The 24th April is World Meningitis Day, which in New Zealand is quickly followed on the 25th of April by ANZAC Day when we remember those who have given their lives for the freedoms we are so fortunate to enjoy today.
For me, Meningitis Day and ANZAC Day seem forever woven together as one, in so many ways.
My family settled from England in the Pakiri-Leigh area of Northland New Zealand in the 1860s. Mary Ann Wyatt, my great-great grandmother, was married in Omaha in 1869 to Charles Septimus Clarke of Leigh.
I cherish many fond memories of my grandmother, Jessie Gravatt (nee Wyatt from Leigh). A giving, hard-working, diminutive lady whose motto for me was “if you can’t say something nice then better you don’t say anything at all”.
Grandma Jessie had two brothers who died in the First World War. George Wyatt of Leigh was killed in action on 25 November 1917 and lies in a Flanders field with his mates.
For so many families the First World War was the end of the family line, losing all their sons to some God forsaken cause.
Perhaps Grandma’s brother George was lucky to be killed in action for so many of their finest young men died not in battle but of infectious diseases.
And so, it is now three generations on that our family line comes to an end because our only son, Zachary, should be taken by the same infectious disease that claimed so many in the trenches of the First World War – meningococcal disease.
So what did George and so many of his generation die for and what has changed?
Perhaps they died for King and Country, for freedom, adventure and a better world for their generations to come.
Oh, but I can’t help thinking that George would be surprised that nearly 95 years later his sister’s great-great grandson should die from an all too familiar trench born scourge.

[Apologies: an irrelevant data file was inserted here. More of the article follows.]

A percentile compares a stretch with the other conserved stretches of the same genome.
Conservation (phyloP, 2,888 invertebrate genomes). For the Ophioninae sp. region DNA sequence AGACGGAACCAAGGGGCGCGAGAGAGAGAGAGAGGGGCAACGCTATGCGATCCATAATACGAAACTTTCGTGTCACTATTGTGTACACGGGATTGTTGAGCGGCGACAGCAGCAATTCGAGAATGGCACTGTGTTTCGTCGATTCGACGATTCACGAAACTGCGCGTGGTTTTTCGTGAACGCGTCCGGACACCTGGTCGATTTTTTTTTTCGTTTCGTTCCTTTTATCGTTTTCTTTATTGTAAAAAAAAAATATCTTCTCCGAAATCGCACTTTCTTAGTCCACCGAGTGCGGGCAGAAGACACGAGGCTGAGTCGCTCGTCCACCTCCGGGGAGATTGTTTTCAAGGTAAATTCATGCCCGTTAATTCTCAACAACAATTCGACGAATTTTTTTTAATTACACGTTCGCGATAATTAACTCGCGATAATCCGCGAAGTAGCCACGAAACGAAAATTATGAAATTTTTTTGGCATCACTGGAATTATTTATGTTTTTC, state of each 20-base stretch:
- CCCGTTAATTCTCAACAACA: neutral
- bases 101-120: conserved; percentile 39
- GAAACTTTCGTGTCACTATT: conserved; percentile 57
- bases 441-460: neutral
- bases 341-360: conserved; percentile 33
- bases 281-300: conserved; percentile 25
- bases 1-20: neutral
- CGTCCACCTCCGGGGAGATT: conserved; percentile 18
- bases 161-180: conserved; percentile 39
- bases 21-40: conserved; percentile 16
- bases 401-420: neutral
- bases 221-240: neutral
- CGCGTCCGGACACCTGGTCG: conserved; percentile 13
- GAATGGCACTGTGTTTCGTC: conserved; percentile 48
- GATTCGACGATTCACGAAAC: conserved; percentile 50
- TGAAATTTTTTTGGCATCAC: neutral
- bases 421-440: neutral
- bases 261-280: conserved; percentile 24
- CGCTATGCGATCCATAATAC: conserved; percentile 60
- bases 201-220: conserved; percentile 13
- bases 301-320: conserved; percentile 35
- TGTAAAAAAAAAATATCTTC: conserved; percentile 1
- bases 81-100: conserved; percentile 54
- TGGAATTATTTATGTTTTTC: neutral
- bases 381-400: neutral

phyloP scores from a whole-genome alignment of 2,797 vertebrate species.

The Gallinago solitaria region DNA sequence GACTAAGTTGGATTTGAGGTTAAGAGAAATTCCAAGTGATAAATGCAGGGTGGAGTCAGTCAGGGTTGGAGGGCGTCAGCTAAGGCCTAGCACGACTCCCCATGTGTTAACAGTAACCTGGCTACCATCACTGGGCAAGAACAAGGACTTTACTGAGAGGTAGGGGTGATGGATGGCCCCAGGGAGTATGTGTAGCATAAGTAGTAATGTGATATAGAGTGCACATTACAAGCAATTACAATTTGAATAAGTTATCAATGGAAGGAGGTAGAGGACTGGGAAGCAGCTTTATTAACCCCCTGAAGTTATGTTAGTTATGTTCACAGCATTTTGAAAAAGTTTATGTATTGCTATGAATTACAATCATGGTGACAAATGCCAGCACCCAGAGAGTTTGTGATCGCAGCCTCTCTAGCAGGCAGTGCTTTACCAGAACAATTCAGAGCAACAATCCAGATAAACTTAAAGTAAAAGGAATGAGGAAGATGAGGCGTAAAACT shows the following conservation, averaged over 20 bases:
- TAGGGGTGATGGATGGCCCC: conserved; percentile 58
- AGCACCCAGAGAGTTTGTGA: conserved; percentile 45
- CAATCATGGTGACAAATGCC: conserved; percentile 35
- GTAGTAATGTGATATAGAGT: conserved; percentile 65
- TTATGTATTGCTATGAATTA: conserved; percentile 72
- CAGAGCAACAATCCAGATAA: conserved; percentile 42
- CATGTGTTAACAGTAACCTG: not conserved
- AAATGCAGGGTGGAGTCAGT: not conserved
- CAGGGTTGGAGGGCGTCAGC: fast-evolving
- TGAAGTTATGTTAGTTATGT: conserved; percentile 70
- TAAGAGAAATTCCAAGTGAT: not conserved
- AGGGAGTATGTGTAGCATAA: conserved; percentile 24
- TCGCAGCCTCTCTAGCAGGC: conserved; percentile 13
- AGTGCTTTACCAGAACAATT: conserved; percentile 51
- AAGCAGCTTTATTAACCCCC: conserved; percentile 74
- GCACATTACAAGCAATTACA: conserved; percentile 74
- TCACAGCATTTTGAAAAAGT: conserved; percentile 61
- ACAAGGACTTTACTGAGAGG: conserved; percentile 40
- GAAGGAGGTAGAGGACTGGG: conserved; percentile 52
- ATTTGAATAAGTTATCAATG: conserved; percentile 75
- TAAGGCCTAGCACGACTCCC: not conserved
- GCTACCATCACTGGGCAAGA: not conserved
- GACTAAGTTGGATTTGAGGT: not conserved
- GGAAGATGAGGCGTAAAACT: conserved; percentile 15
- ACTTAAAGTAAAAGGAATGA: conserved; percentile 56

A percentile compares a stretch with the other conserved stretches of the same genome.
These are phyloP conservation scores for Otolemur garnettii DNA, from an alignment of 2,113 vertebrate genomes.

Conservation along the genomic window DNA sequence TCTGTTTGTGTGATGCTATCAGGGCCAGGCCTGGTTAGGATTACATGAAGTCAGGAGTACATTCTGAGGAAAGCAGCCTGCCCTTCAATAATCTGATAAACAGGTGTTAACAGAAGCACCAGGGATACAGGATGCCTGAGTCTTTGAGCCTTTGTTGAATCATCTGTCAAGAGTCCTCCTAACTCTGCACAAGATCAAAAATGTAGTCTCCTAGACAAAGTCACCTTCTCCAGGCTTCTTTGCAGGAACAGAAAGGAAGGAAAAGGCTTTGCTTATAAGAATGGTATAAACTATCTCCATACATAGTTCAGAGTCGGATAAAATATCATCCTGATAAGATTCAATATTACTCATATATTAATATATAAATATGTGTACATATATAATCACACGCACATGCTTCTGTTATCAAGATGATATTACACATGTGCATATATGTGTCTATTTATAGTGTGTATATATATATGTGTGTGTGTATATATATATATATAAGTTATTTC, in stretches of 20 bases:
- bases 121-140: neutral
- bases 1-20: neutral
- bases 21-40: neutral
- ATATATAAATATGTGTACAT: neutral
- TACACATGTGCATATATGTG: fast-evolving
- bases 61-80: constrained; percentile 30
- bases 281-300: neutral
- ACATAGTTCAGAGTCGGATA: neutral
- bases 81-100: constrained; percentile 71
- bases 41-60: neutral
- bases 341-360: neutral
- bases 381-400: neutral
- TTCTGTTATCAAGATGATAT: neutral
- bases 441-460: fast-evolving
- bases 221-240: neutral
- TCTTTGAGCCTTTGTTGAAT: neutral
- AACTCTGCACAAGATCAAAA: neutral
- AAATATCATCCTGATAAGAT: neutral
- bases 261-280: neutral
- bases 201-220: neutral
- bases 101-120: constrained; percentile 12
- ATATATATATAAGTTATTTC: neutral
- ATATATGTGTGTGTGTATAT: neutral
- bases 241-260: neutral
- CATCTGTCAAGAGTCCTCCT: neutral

True enough, in WWI, those with meningococcal disease lucky enough to be evacuated to a rear hospital had only a 10% chance of survival, while today those lucky enough to make it to hospital in time have an 80% chance of survival from meningococcal C that took our Zachary.
In 1917, the year that George was killed in action, nearly 700 soldiers died in British Hospitals from meningococcal disease. Who knows how many never made it to hospital? Statistics from the USA clearly show the wartime meningococcal epidemic.
I can’t help but feel that George and his Kiwi mates would be surprised that their ANZAC cobbers across the ditch have been vaccinated against meningococcal C since 2003 while here in New Zealand we still ponder its cost effectiveness.
Our young Kiwi men and women continue to lay down their lives from meningococcal C, leaving the families to hope that their deaths were not in vain but a rallying cry for a better future, just as George and so many of his comrades did.
For me, Zachary and many like him, represent our modern day Flanders field, where hope lies bleeding in the mud.
As Bob Dylan’s song echoes down the years, “Yes, and how many deaths will it take till he knows that too many people have died?” Well the answer is no longer blowin’ in the wind. The answer is ours to choose.
What would George and his generation have to say now if they could be but heard? Listen carefully and you might just hear their whisper…
It is and always will be tangata, tangata, tangata.
– Dr Lance Gravatt, Chairman